Sundowner's Syndrome: Causes, Symptoms, and Treatments

Sundowner's Syndrome: Causes, Symptoms, and Treatments

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A person with sundowner’s syndrome experiences increased episodes of confusion, agitation, and activity as the day progresses to night. There may be agitation and personality changes that are dramatically unlike the person’s normal behavior.


This can be frightening for the individual and their caregiver.


While most people are “winding down” or relaxing as the day goes on, those with sundowner’s syndrome become increasingly active.


Sundowner’s syndrome is often associated with dementia, a condition that affects a person’s memory, personality, and their ability to reason.


There are nonmedical ways to reduce the incidence of sundowner’s syndrome. Prescription medications can enhance sleep, and they may also reduce symptoms.


Treatment aims to ensure the person with sundowner’s does not experience severe fear or accidentally injure themselves.

Causes of sundowner’s syndrome


As the day goes on, regular activities can become tiring for a person with dementia. By late afternoon, the person can be totally exhausted. This exhaustion may progress through the evening.

[sundowners]
People with dementia may find late afternoon and evening a particularly difficult time.


Dementia can lead to confusion and difficulty with processing and reasoning. It can also affect the internal body clock that recognizes when it is daytime and nighttime and, therefore, time to sleep.


If the body clock is not working properly, sleeping and waking patterns may be disrupted, and they can cause the confusion and exhaustion that feature in sundowner’s.


Other events that may lead to symptoms include:

  • Hospitalization or moving to a new, unfamiliar place
  • Medications wearing off as the day goes on
  • Transitions from day to night, reminding a person of when they were younger and expecting a spouse or children to come home


Hormonal imbalances may also play a role.

Risk factors


Some risk factors have been associated with sundowner’s syndrome.


One is Alzheimer’s disease. Around 20 percent of people with Alzheimer’s will experience some degree of sundowner’s syndrome.


A person with a history of alcohol or substance abuse also has a higher chance of experiencing sundowner’s, often with more severe symptoms.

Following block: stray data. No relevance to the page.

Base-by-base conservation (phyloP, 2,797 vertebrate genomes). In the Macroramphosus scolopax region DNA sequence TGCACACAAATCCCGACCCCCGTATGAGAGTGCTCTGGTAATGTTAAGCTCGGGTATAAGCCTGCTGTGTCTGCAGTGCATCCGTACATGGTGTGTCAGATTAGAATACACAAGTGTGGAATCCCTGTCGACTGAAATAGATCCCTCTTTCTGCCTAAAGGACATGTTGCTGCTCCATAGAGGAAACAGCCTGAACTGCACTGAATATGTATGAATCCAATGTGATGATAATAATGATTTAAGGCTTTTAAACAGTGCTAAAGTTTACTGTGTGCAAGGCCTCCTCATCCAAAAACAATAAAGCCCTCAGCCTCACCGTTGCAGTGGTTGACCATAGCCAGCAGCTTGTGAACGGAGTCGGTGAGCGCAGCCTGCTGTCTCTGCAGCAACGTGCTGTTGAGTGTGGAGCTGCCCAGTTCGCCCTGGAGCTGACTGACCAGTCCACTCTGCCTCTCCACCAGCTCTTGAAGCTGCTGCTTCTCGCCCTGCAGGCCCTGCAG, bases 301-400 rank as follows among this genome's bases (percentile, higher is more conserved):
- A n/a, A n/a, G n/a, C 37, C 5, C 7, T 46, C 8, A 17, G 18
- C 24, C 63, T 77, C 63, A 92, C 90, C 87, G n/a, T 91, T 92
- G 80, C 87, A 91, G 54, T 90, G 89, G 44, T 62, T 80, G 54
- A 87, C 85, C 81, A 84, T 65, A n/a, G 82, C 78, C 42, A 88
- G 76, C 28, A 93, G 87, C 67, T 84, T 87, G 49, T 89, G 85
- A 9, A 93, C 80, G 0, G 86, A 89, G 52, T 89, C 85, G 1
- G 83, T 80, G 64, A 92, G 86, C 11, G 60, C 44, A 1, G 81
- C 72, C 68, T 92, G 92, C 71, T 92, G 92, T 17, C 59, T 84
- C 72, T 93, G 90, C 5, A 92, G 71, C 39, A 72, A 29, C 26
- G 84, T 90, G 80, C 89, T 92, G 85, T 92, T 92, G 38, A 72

Some behavioral cues are linked to a higher risk of symptoms.


These cues include:

  • Changes to day and night experiences, such as poor sleep
  • Increased stress, such as after visiting an unfamiliar place or going to see a doctor
  • Low lighting and shadows that can increase paranoia and fear
  • Having a frustrated and exhausted caregiver
  • Difficulty separating dreams from reality

Symptoms of sundowner’s syndrome


Symptoms of sundowner’s syndrome typically occur between the hours of 4:30 in the afternoon and 11:00 in the evening.

[senior woman unable to sleep]
Sundowner’s syndrome can lead to sleep problems.


These include:

  • Confusion as to where or who a person is
  • Mental confusion that will not respond to reasoning
  • Paranoia
  • Sleep disturbances, such as inability to sleep at night, possibly leading to excessive sleep during the day
  • Sudden changes in behavior unexplained by any other trigger
  • Trouble speaking clearly
  • Trouble thinking clearly
  • Visual hallucinations
  • Wandering
  • Yelling or aggressive behavior


Those with sundowner’s syndrome have usually been diagnosed with some form of dementia, such as Alzheimer’s disease. However, not everyone with Alzheimer’s disease or dementia will have sundowner’s syndrome.

Complications


Sundowner’s syndrome can increase the likelihood of injury in a person with dementia. They may fall or remove a necessary medical device.


Sometimes, the person may become violent or highly agitated, potentially resulting in injury to themselves or others.


Research published in Psychiatry Investigation suggests sundowner’s syndrome may speed up the decline in mental function in a person with Alzheimer’s disease.

When to see a doctor


Sometimes it can be difficult to distinguish between sundowner’s syndrome and delirium that results from another condition.


In an older person, an underlying infection, such as a urinary tract infection, can cause symptoms similar to those of sundowner’s syndrome.


Changes to medications or adding new medications can have a similar effect.


If the person starts behaving in an unusual way during the evening, a caregiver should seek medical attention.


No definitive test can detect sundowner’s syndrome. A doctor will ask a caregiver about symptoms and will try to rule out other potential causes, such as an infection or medication change.